Recently luxury brand Boucheron deployed augmented reality on its website to let customers virtually try on glasses, rings, and watches both online and in-store. The 153-year-old jeweler’s result? It increased its web traffic by 50%, according to the High Low blog. Watchmaker Tissot is another luxury brand that embraced AR, it also said. It set up an AR display outside London’s Harrods and Selfridges for customers to "try on" their watches from the sidewalk. Sales in Selfridges’ Tissot boutique rose 83%, High Low reports.
So what to make of another recent development in this space: namely news that one in five of the 100 global luxury brands do not allow fans to post on their Facebook Walls, according to a report [PDF] by L2. Luxury brands are not the only ones; as Biz Report notes, pharma companies also tend not to allow fans to engage in this manner.
A Layer of Authenticity
But L2's recent study of 100 luxury brands, the "Prestige 100", highlights a peculiarity specific to luxury brands: they have a love-hate relationship with digital media - they love the marketing outreach it can provide, but hate the unfettered environment that social media tends to inspire.
This attitude will have to change, though, at least on Facebook. This year the site is forcing all brand pages to allow comments and posts. It will do these companies good, the report concludes. "Fan posts create an additional layer of viscosity and authenticity on the Page and Pages with Fan posts also registered higher Fan interaction and engagement with brand-created content."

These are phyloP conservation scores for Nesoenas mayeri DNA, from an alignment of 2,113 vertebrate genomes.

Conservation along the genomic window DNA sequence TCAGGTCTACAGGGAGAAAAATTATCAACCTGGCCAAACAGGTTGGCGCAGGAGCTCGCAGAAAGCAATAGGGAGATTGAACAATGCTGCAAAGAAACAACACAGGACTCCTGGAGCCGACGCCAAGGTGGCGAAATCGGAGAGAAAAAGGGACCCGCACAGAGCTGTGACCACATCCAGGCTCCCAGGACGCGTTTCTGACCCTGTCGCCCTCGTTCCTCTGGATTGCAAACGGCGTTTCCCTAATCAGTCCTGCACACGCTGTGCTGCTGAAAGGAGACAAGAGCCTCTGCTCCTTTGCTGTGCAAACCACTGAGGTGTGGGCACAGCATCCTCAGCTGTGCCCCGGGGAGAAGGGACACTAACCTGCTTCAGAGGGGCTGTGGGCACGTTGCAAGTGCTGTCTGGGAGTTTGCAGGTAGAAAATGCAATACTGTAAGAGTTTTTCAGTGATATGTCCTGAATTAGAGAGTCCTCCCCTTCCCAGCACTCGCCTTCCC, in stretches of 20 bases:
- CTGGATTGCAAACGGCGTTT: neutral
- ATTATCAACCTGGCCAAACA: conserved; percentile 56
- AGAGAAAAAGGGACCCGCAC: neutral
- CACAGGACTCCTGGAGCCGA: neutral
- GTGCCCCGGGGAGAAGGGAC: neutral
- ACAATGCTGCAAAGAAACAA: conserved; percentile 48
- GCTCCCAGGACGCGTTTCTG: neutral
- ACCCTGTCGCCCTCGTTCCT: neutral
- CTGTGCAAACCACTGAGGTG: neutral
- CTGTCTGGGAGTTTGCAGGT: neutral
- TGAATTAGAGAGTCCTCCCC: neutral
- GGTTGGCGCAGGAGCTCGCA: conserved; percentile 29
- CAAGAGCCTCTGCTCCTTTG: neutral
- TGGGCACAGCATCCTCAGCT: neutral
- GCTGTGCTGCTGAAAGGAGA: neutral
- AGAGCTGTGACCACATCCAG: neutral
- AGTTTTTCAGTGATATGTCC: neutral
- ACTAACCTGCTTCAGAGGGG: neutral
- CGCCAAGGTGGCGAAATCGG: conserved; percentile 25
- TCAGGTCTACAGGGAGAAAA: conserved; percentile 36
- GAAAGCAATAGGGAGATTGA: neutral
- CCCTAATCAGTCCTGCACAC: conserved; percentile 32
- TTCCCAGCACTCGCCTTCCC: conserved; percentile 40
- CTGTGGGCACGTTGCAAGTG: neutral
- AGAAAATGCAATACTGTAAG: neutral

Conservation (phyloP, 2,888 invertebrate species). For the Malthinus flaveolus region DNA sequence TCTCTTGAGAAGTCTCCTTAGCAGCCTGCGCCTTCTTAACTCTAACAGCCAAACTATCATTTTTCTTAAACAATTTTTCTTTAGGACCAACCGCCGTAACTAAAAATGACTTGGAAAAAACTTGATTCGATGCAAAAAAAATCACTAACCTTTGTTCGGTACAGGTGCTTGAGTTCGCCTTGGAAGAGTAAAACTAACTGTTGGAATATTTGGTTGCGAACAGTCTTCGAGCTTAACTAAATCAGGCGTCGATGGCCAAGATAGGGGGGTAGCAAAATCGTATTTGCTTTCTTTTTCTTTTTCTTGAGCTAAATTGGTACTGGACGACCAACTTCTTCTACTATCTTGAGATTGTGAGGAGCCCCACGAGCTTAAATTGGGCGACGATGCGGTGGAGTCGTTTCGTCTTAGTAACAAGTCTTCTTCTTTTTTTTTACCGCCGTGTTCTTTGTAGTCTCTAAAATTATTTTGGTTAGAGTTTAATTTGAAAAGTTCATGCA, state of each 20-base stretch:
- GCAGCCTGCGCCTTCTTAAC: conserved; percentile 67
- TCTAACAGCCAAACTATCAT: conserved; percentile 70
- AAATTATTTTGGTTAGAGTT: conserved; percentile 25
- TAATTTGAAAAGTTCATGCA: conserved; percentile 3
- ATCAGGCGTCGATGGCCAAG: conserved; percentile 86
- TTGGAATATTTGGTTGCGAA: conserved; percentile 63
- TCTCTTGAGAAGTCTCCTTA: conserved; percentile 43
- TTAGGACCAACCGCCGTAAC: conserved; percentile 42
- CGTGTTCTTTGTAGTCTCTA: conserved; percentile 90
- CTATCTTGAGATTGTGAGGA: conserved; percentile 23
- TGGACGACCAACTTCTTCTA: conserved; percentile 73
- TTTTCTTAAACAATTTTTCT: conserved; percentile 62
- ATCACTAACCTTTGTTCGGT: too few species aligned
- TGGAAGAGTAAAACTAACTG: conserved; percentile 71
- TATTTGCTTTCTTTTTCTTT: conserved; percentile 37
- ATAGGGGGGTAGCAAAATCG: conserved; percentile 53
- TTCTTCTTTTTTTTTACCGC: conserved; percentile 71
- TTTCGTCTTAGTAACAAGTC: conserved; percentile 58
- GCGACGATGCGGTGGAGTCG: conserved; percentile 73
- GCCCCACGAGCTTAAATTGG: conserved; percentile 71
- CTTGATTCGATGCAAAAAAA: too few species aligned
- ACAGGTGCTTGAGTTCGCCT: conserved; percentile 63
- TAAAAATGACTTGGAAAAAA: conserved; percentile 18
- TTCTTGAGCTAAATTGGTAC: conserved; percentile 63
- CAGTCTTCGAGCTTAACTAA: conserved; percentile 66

Kicking and Screaming
Whether they agree remains to be seen. Luxury brands have only begrudgingly established a presence in the e-commerce ecosystem. Storefronts on the web, led by such designers such as Prada, Jimmy Choo, Hugo Boss and Marc Jacobs, have only recently opened and in some cases are still only selling limited items such as accessories.
They have been pushed for purely financial reasons, but are still reticent to fully embrace the online channel - especially the uncontrolled environment of customer posts - for fear of tarnishing the aura of exclusivity, according to luxury goods analyst Marshall Cooper, CEO of LuxuryBrandNetwork.com. "On the web, it's much harder to create this aura," he told CNN.
Meanwhile, most of these companies' digital advancements will come - as Boucheron illustrates - in the marketing, not social media area. Burberry provides a good model for the space. It staged an interactive campaign for its Autumn-Winter 2010 collection, in which consumers of the luxury retailer were able to click, drag and control their views of the ad. The products, the models, the collection itself were all motion-responsive with users able to control the cast and products in each shot.